Perch Hill rhubarb cordial recipe

Posted in June, July, August, September, All Recipes, Summer, on

This is one of our most often made recipes at Perch Hill, where we serve a home-made cordial (or a selection) at all our courses and open days.

We serve rhubarb from March until July, with an interlude of elderflower in May. In July we move to white and red currant and then into plum for late summer and early autumn, with quince for the end of the year. The rhubarb is a beautiful colour, a pale opalescent pink, particularly delicious diluted with sparkling water, with plenty of ice and a few leaves of fresh mint. A squeeze of lime juice is also a good addition.

 
Makes 1 ½ litres
  • 2kg rhubarb stems, roughly chopped
  • 2 large oranges
  • 8-10 whole star anise
  • 600-1200g granulated sugar
  • Citric acid (optional) 
 
Put all the rhubarb into a large pan and add 1.5 litres of cold water ( you don’t want to cover it completely with water as this dilutes the flavour of the cordial). Using a potato peeler take 4 or so strips of orange skin from each orange, add this to the pan with the juice from both and add the star anise.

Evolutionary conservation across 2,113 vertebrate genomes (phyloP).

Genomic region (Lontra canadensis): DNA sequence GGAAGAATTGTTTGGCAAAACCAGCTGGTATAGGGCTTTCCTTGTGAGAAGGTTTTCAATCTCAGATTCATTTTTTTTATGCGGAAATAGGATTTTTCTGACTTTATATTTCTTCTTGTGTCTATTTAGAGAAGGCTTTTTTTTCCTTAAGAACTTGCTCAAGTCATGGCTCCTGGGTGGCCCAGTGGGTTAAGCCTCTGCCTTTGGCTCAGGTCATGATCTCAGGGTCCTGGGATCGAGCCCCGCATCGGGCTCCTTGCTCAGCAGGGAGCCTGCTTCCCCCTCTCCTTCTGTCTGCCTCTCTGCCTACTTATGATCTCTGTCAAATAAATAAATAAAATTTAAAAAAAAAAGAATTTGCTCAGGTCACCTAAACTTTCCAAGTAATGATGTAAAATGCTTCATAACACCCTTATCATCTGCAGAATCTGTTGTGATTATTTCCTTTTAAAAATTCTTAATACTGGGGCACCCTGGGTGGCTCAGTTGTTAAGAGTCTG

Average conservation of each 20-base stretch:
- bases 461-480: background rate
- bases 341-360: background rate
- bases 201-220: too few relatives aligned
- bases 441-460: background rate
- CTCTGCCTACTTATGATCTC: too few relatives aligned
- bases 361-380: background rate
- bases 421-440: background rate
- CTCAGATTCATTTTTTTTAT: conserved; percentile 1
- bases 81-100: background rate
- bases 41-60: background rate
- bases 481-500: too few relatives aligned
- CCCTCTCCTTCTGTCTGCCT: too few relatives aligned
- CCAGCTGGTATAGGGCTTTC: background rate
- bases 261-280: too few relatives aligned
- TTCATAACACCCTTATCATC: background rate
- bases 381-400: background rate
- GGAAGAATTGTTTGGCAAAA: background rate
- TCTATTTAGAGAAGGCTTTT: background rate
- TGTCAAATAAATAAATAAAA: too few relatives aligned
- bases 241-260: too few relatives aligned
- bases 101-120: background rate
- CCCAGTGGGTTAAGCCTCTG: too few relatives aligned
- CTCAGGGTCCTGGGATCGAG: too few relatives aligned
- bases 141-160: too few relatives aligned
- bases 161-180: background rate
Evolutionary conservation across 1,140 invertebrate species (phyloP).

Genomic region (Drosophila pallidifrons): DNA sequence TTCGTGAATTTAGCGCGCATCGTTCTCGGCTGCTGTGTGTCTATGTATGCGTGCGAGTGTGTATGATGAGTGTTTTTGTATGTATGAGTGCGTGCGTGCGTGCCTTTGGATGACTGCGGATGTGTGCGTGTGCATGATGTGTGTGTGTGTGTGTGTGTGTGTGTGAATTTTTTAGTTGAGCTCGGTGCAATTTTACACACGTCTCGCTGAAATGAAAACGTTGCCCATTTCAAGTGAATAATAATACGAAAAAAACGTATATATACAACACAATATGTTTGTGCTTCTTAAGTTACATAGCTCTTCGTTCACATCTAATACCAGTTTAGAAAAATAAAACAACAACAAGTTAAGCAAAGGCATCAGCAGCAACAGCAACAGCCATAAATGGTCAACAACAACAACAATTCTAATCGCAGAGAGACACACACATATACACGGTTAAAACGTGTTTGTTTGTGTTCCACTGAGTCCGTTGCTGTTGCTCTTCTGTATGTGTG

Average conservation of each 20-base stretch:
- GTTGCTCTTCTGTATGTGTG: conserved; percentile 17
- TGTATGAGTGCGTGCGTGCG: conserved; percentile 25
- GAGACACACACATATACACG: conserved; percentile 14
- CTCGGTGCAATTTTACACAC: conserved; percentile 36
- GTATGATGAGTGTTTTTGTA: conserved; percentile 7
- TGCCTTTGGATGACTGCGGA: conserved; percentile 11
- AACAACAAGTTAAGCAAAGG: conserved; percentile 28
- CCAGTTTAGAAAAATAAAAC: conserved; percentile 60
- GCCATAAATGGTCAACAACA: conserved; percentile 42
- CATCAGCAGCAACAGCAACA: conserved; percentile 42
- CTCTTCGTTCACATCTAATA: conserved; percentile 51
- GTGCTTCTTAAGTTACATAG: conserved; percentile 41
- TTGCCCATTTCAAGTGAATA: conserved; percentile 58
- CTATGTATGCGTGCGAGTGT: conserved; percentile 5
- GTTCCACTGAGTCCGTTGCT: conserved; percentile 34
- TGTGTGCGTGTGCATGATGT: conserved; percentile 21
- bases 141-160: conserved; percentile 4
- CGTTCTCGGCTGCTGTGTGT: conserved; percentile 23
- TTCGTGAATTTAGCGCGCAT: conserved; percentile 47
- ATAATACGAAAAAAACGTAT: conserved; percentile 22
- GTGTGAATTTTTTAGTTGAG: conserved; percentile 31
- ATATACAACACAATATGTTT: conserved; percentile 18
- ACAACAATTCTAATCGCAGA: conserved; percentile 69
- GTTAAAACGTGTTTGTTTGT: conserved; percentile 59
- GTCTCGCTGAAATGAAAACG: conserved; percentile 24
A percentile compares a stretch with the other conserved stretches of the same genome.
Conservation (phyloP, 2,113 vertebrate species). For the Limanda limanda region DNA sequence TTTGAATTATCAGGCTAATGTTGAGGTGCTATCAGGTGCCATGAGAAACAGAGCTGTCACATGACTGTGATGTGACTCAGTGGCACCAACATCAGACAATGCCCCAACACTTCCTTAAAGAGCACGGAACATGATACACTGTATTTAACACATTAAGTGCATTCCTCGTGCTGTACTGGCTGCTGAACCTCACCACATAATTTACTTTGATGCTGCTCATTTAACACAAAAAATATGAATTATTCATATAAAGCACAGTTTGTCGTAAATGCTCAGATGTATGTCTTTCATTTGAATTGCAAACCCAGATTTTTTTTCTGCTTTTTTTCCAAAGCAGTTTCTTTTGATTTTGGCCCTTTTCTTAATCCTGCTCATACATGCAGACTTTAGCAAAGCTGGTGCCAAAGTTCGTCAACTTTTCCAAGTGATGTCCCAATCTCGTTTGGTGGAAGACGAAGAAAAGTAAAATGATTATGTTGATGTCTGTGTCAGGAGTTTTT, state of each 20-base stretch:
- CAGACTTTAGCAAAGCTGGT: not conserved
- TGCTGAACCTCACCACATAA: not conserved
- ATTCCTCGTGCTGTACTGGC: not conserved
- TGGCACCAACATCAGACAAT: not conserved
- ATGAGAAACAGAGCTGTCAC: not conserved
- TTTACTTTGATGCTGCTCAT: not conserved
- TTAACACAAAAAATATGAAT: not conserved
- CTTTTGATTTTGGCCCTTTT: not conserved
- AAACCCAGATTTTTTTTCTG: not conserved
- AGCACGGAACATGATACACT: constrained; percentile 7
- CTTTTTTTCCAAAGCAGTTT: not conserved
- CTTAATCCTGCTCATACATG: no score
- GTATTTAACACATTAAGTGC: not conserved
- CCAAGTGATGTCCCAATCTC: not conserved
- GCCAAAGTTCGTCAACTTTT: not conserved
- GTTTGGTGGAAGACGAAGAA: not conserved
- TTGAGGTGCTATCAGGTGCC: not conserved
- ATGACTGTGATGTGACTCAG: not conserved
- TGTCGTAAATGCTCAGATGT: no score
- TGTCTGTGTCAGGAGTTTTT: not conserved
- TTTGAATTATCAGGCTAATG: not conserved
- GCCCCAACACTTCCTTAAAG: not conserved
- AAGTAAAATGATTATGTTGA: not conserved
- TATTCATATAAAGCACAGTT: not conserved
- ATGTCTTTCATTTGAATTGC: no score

Bring the rhubarb up to the boil, then turn down the heat and simmer gently until the rhubarb is soft (it may look like a mush at this stage). Take off the heat and allow to cool for an hour.
 
Pour the rhubarb and juice into a large jelly bag (hanging over a large bowl) and allow the juice to drip through over night.
 
Now pour the collected juice into a pan and on a low heat add the sugar (about 600-1200g, but do taste with a spoon as you go, so you get the sweetness you want, remember it will get diluted with water). Stir until the sugar has dissolved.
 
You can add 2 teaspoons of citric acid at this stage if you want to store this for several months, but this is not necessary if the cordial is going to be used straight away. The citric acid does give the cordial a good tart kick, or you can add the juice of 3 lemons for a sharper flavour.
 
Allow the cordial to cool.
 
Pour into sterilised bottles and store in the fridge. This should keep in the fridge for a couple of months, and can be frozen in ice cube trays to use throughout the summer.
 
Watch Sarah talk about how she grows rhubarb in the garden at Perch Hill in this YouTube video...